Nationwide transit ridership in the first quarter of 2019 was 2.6 percent below the same quarter in 2018, according to data released by the Federal Transit Administration (FTA) last week. Transit’s most recent downward spiral began in 2014, and ridership over the twelve months prior to March 31 was 8.6 percent below the same twelve months four years ago.

Ridership is declining for all major forms of transit travel. First quarter bus ridership was 2.1 percent below 2018 while first quarter rail ridership declined by 3.2 percent. Commuter rail, light rail, heavy rail, and streetcars all lost riders.

Since transit agencies depend on fare revenues to cover part of their operating costs, declining ridership can force them to cut service or raise fares, either of which is likely to lose them more riders. This is known in the industry as the “transit death spiral,” and even major agencies such as the Bay Area Rapid Transit District (BART) are worried about it.

The FTA data show that first quarter ridership had fallen in all but twelve of the nation’s fifty largest urban areas. It even fell in Seattle, the one urban area that has, up until 2019, consistently shown ridership growth.

Ridership over the past four years has declined in every state except Washington.

Thanks to Seattle’s previous ridership growth, Washington is the only state that saw more transit riders in the year prior to April 2019 than the same period four years ago. To understand why ridership in Seattle was growing, it is first necessary to look at where ridership has declined the most.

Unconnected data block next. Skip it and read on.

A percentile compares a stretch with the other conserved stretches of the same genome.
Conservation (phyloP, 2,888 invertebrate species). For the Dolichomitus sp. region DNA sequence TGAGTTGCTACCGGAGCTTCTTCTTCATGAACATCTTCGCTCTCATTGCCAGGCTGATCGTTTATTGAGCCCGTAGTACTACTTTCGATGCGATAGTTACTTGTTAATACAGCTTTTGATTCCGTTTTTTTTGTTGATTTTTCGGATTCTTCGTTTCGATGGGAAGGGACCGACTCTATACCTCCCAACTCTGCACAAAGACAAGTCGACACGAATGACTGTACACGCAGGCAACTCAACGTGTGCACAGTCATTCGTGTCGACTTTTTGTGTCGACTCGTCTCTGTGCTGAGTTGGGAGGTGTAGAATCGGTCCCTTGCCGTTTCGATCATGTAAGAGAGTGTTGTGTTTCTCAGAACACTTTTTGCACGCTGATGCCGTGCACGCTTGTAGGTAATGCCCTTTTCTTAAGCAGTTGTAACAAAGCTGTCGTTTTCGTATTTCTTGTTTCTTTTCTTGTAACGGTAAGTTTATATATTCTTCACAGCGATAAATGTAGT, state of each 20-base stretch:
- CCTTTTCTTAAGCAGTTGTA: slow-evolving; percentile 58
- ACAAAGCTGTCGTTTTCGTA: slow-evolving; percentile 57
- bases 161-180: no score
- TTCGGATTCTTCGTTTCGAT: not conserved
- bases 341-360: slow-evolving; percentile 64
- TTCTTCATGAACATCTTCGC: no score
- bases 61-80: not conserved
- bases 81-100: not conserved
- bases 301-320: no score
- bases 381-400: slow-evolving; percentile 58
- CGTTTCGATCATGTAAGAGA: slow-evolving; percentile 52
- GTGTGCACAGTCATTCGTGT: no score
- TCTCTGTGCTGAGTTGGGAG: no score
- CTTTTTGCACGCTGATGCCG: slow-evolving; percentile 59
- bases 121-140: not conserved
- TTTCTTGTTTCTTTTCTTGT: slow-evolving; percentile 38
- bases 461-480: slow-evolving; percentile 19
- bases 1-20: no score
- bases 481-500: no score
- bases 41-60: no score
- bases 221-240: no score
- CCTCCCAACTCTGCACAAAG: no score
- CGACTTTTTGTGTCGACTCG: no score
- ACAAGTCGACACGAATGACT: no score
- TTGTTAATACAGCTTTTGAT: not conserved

150 Years of Boondoggles

Today is the 150th anniversary of the pounding of the gold spike that represented completion of the first transcontinental railroad. Union Pacific, which now owns the complete route, plans to bring its newly restored Big Boy steam locomotive to Ogden to recreate, with 4-8-4 locomotive 844, the joining of the UP and Central Pacific in 1869. Numerous museums and history societies are planning exhibits and meetings.

While it would be fascinating to watch the Big Boy operate, you’ll have to excuse me for otherwise being unenthused about this event. As I see it, the first transcontinental railroad was the biggest boondoggle in nineteenth-century America, and one that – as later railroads proved – we could have lived without. Unfortunately, it is still being cited as an example of why twenty-first century America should do even more foolish things like build high-speed rail.